Abdullah continues with the history of UAE; how 70-80 years ago the nation only comprised of three people: the desert, fishermen and the mountains.
"The only resources we had were dates, pearls and seafood. We depended on pearl diving at that time because the whole Gulf area was famous for natural pearls. The most beautiful, expensive pearls used to be here. Thus trade was very important, in which we used boats to reach other regions. Islam was spread through [this activity]."
As we were about to dine, Abdullah highlighted how we all should appreciate the food we enjoy.
"[Prophet] Muhammad' friends used to visit him. But when they said, 'Assalamu'alaikum', he finished his food first because he respects it as not everyone can eat. After done eating, then he answered 'Wa'alaikumussalam'."
The lunch itself, which was tasty and delicious, consisted of machboos (rice with meat or chicken that is seasoned with spices like cardamom, cloves, cinnamon, dried lemon, yellow raisins and lentels), vegetable salad, saluna (the Emirati stew that is a mixture of seasonal vegetables and meat, chicken or fish), white rice and, for dessert, ligamat (donuts of the Gulf, which is a moist batter "drop" deep fried in ghee and served with date syrup).
After dining, Abdullah explained basic local culture like the national attire for males and females. One of the most interesting things was when he described the gutrah, a traditional UAE headscarf, "When there's a sandstorm in the desert, we wear gutrah to cover our mouth; and scare people on CNN," which was followed by laughter from the audience.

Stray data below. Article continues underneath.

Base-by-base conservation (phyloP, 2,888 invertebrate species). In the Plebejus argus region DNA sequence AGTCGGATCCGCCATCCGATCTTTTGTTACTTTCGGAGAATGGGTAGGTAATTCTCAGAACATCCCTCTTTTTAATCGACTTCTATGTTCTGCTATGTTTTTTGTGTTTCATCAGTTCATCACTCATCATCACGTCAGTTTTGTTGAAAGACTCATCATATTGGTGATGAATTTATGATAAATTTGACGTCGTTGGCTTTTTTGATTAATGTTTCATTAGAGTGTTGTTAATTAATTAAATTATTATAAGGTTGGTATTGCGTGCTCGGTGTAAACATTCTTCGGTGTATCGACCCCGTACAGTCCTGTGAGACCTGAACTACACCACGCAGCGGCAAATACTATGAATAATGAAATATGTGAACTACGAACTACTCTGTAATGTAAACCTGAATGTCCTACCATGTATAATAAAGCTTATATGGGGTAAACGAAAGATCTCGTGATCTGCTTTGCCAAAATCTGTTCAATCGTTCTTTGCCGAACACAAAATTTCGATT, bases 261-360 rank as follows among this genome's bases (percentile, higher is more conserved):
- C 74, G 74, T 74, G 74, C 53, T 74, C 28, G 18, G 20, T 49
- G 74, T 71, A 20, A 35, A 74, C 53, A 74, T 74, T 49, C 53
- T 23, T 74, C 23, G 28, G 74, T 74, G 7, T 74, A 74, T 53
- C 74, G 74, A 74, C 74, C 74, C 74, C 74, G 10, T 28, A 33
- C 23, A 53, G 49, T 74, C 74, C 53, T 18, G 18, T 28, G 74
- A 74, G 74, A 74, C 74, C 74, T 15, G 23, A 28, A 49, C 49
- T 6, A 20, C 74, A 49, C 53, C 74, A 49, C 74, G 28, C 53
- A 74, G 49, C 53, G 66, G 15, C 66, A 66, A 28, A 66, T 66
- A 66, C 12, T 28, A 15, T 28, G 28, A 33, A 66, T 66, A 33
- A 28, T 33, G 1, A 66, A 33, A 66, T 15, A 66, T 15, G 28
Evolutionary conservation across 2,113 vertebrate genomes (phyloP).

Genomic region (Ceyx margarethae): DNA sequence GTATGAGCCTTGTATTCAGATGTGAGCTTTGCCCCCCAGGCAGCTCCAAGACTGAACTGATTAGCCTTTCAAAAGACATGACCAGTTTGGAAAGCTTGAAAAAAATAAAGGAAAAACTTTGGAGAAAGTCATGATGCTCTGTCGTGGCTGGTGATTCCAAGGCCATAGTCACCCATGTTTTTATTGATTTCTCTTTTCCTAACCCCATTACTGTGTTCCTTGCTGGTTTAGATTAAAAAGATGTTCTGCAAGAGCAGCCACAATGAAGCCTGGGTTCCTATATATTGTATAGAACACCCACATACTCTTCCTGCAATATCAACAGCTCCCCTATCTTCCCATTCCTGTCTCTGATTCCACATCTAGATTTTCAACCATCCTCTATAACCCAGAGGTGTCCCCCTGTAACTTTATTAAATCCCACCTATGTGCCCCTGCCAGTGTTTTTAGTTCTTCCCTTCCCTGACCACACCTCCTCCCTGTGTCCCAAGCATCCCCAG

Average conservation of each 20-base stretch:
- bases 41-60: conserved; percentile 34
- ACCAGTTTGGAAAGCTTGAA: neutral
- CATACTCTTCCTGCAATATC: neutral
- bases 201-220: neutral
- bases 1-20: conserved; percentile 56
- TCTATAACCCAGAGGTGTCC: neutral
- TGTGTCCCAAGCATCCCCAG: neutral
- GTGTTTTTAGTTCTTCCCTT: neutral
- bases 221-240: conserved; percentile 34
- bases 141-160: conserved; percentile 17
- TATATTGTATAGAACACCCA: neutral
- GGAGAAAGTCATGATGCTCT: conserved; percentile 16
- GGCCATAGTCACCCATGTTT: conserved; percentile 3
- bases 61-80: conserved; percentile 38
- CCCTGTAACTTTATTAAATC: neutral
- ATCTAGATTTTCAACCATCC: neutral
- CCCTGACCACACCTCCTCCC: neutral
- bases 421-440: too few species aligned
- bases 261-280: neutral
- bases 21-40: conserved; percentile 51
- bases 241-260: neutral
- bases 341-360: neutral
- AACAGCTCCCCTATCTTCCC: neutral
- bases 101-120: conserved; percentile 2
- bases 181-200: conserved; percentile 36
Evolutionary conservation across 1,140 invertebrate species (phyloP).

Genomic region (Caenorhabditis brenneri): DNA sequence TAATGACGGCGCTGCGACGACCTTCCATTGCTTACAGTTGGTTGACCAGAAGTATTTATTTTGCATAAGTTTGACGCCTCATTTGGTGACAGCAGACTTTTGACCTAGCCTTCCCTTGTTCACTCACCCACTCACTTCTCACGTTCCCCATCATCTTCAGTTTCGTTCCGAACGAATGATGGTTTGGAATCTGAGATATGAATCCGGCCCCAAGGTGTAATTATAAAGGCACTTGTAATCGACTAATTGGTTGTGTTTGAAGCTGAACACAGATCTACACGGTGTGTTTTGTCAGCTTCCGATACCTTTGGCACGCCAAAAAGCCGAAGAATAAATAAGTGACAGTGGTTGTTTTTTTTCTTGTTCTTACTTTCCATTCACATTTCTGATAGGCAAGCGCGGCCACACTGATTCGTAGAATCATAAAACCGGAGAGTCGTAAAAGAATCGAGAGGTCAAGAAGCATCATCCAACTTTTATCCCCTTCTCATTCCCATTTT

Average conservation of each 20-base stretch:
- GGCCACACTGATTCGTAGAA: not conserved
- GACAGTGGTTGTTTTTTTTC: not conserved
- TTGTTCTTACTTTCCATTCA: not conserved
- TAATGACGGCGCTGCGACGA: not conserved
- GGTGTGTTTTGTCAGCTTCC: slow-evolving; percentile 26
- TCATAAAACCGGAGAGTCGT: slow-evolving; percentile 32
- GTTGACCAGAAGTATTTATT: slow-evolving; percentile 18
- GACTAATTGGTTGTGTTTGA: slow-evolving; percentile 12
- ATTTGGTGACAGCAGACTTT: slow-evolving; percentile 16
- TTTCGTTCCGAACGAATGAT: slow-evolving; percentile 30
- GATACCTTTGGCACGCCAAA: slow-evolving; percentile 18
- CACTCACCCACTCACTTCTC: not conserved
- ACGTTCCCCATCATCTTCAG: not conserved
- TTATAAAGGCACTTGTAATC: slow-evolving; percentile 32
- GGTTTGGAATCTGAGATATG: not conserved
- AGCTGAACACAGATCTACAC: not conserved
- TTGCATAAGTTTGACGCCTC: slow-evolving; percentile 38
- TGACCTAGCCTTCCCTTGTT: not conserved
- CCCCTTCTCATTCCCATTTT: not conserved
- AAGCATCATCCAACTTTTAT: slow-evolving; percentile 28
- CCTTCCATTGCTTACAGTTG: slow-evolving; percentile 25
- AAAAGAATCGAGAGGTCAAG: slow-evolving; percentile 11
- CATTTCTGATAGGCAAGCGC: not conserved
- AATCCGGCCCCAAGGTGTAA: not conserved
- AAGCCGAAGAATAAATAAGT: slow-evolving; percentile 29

Regarding why males wear white (kandura) and females wear black clothing (abaya), he said that it was easier that way.
"Women wear black because white colour is more see-through. It's more comfortable for them since they can wear anything underneath; unlike men who have to wear a shirt [under their white long robe]. So [the colour] black is given to women."
He also stressed that women who did not cover their hair were not necessarily considered bad people.
"Women wear burqa because, if her husband is away, and she has to go to the market, she needs to protect her face from the sand," adding that these attire was more of a traditional thing, not religious.
Islam is the official religion of Dubai (and UAE) and it does apply Sharia law.
However, our Indian guide, Marshall, who has lived in the city for 24 years, said that the UAE was so open and tolerant that people usually refrain from talking about religion
. It also generally liberal in allowing foreigners to maintain their own religious practices and lifestyle.
Perhaps it is one of the perks of being a minority in your own country as the population in UAE is said to be around 3 million, in which only 30 per cent are UAE nationals.
As I laid my eyes on the construction of 210-meter high Dubai Eye off the coast of Jumeirah Beach Residence, "the world's largest Ferris wheel" slated for opening in 2017, during my last day in the city, I found myself curious about what else the years ahead have in store for this ambitiously developed urban destination.